MONTGOMERY, Ala. (AP) — An appellate court on Monday upheld the ethics conviction of former Alabama House Speaker Mike Hubbard, whose rising political career came to a crashing halt in 2016 when he was found guilty of using his office to benefit his businesses.
The Alabama Court of Criminal Appeals affirmed 11 of the 12 counts against Hubbard. In its 154-page decision, the court ruled there was sufficient evidence to convict Hubbard on those counts, including that he improperly asked lobbyists and company executives for both consulting work and investments in his debt-ridden printing business.
The heavily anticipated decision was a blow for the Hubbard defense, which had argued that prosecutors acted improperly and stretched the intent of the state’s ethics statute, and a victory for state prosecutors who had argued Hubbard behaved corruptly.
“I’m in shock,” Hubbard defense attorney Bill Baxley said Monday afternoon. Baxley said he was just beginning to review the decision, but would recommend that Hubbard appeal to the Alabama Supreme Court.
Mike Lewis, a spokesman for Alabama Attorney General Steve Marshall, said the office was reviewing the decision and did not have an immediate comment.
Hubbard, from Auburn, was for years one of the state’s most influential Republicans. He served as chairman of the Alabama Republican Party and was a key architect of the GOP strategy that led to Republicans in 2010 taking control of the Alabama Legislature for the first time in more than a century. He was indicted, and later convicted on ethics charges that he used the mantle of his office to help his businesses. He was automatically removed from office when he was convicted on the felony charges.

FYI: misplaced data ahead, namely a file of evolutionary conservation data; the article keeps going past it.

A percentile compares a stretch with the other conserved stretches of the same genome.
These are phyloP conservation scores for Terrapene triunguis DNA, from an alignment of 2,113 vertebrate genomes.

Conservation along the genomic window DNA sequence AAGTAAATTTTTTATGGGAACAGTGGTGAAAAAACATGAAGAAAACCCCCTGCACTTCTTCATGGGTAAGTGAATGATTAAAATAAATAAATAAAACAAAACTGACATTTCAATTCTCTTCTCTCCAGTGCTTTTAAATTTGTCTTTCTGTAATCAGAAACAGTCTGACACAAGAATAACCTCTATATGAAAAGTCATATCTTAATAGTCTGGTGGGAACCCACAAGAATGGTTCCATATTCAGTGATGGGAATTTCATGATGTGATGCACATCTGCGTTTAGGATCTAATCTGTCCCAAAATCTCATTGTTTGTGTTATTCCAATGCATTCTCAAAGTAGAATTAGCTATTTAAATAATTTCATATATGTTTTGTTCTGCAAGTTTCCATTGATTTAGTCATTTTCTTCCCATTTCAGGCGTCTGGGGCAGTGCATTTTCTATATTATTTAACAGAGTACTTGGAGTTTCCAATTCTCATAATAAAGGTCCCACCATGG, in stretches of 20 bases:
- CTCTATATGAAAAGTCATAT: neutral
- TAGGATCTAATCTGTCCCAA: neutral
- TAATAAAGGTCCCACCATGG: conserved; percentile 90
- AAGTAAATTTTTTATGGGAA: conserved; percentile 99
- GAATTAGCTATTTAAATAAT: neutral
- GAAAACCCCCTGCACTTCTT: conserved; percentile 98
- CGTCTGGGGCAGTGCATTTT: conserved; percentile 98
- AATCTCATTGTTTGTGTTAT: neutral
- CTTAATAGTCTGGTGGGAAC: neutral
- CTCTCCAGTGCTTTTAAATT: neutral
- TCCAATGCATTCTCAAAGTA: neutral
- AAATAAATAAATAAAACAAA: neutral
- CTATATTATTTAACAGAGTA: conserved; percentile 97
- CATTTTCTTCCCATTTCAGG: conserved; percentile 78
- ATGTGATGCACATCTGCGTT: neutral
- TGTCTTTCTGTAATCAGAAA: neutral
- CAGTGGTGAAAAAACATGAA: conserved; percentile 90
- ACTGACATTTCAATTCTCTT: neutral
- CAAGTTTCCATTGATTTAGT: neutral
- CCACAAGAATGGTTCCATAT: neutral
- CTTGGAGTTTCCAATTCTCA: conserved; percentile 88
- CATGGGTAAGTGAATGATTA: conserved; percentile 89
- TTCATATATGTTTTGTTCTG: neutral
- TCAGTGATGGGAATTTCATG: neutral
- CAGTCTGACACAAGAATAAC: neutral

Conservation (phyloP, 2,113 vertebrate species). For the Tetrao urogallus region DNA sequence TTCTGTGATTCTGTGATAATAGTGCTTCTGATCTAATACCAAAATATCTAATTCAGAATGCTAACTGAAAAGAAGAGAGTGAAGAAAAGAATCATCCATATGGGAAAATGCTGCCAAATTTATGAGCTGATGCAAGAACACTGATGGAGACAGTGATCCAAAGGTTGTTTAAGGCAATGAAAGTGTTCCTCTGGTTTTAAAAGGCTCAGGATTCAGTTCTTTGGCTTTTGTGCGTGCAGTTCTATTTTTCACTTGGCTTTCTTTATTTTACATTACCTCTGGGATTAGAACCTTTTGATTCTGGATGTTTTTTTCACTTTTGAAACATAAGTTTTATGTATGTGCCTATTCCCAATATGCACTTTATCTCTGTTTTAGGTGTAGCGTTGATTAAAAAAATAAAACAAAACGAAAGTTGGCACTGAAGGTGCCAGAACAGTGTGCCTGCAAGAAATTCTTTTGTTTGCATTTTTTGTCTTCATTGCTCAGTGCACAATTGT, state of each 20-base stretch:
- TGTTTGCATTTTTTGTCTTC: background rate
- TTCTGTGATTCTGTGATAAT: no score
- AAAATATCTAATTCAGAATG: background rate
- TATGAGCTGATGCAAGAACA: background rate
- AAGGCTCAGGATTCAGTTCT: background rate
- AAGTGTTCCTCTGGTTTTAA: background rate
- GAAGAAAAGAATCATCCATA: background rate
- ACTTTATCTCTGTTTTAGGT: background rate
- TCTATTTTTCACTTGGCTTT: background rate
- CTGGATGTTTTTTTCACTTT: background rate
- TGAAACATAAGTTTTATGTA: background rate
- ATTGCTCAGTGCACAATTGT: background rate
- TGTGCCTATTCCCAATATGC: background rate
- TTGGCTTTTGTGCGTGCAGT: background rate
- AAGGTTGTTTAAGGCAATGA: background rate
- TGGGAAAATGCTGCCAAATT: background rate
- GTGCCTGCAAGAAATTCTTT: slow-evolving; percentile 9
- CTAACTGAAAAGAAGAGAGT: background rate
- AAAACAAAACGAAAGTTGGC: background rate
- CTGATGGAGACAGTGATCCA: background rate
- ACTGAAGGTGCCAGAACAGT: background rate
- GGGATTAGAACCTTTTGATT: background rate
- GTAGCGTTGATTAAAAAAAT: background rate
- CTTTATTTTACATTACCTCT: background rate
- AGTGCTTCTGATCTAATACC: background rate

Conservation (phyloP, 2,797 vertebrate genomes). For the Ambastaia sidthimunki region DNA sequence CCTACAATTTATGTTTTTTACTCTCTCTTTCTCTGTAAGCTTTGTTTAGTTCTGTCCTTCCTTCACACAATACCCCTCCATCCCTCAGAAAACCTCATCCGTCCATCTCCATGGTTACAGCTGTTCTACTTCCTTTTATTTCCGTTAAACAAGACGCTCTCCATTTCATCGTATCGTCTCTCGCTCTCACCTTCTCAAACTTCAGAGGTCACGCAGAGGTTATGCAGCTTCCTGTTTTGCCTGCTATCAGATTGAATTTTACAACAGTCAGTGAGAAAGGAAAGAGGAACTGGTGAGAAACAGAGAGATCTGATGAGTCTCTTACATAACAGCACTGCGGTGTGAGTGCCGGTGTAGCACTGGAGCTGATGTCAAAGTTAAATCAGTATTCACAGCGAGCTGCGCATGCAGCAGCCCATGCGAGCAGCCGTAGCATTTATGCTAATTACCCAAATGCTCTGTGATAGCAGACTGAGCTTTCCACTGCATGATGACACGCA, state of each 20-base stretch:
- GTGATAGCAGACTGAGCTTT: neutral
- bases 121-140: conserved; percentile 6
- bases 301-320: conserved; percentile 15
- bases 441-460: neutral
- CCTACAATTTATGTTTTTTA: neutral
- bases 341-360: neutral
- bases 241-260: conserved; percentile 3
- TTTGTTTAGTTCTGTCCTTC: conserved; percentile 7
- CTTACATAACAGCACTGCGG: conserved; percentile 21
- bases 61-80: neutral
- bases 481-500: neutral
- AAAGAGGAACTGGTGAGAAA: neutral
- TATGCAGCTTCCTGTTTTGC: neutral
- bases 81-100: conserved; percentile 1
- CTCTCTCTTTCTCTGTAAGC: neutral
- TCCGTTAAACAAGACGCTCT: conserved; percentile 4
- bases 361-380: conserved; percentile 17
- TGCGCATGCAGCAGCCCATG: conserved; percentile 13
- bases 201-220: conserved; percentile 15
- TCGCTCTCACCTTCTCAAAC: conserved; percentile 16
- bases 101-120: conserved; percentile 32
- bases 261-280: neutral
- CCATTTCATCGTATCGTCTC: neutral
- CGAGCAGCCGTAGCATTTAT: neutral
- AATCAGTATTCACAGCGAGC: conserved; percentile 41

Several of the counts against Hubbard accuse him of violating a ban on public officials soliciting things of “value” from company “principals.” A principal under state law is a person or business who employs a lobbyist to influence the Alabama Legislature.
The court rejected Hubbard’s arguments that the transactions were aboveboard business dealings in which investors and companies that employed him were getting a getting a fair value for their money.
“The language of the statute here is clear and unambiguous. Hubbard, as a public official, was prohibited from soliciting or receiving a thing of value from a principal,” the court wrote.
The court also rejected arguments by the former speaker that the prosecution was tainted by prosecutorial and juror misconduct.
While upholding 11 of the 12 counts against Hubbard, the court scolded legislators for what it described as ambiguities in the state ethics law.
“We strongly encourage the legislature to consider amending the law to better circumscribe the class of persons defined as principals, and to more clearly explain several of the other 34 definitions embodied in (the ethics law). … The language of Alabama’s ethics law should be clear as to which persons, businesses, and acts fall within its reach,” judges wrote.
The court reversed one count: that Hubbard should have known he had a conflict of interest when he voted on a budget bill containing language that could have possibly benefited one of his clients.
A judge sentenced Hubbard to four years in prison, but he is free on bond as he appeals.
By KIM CHANDLER
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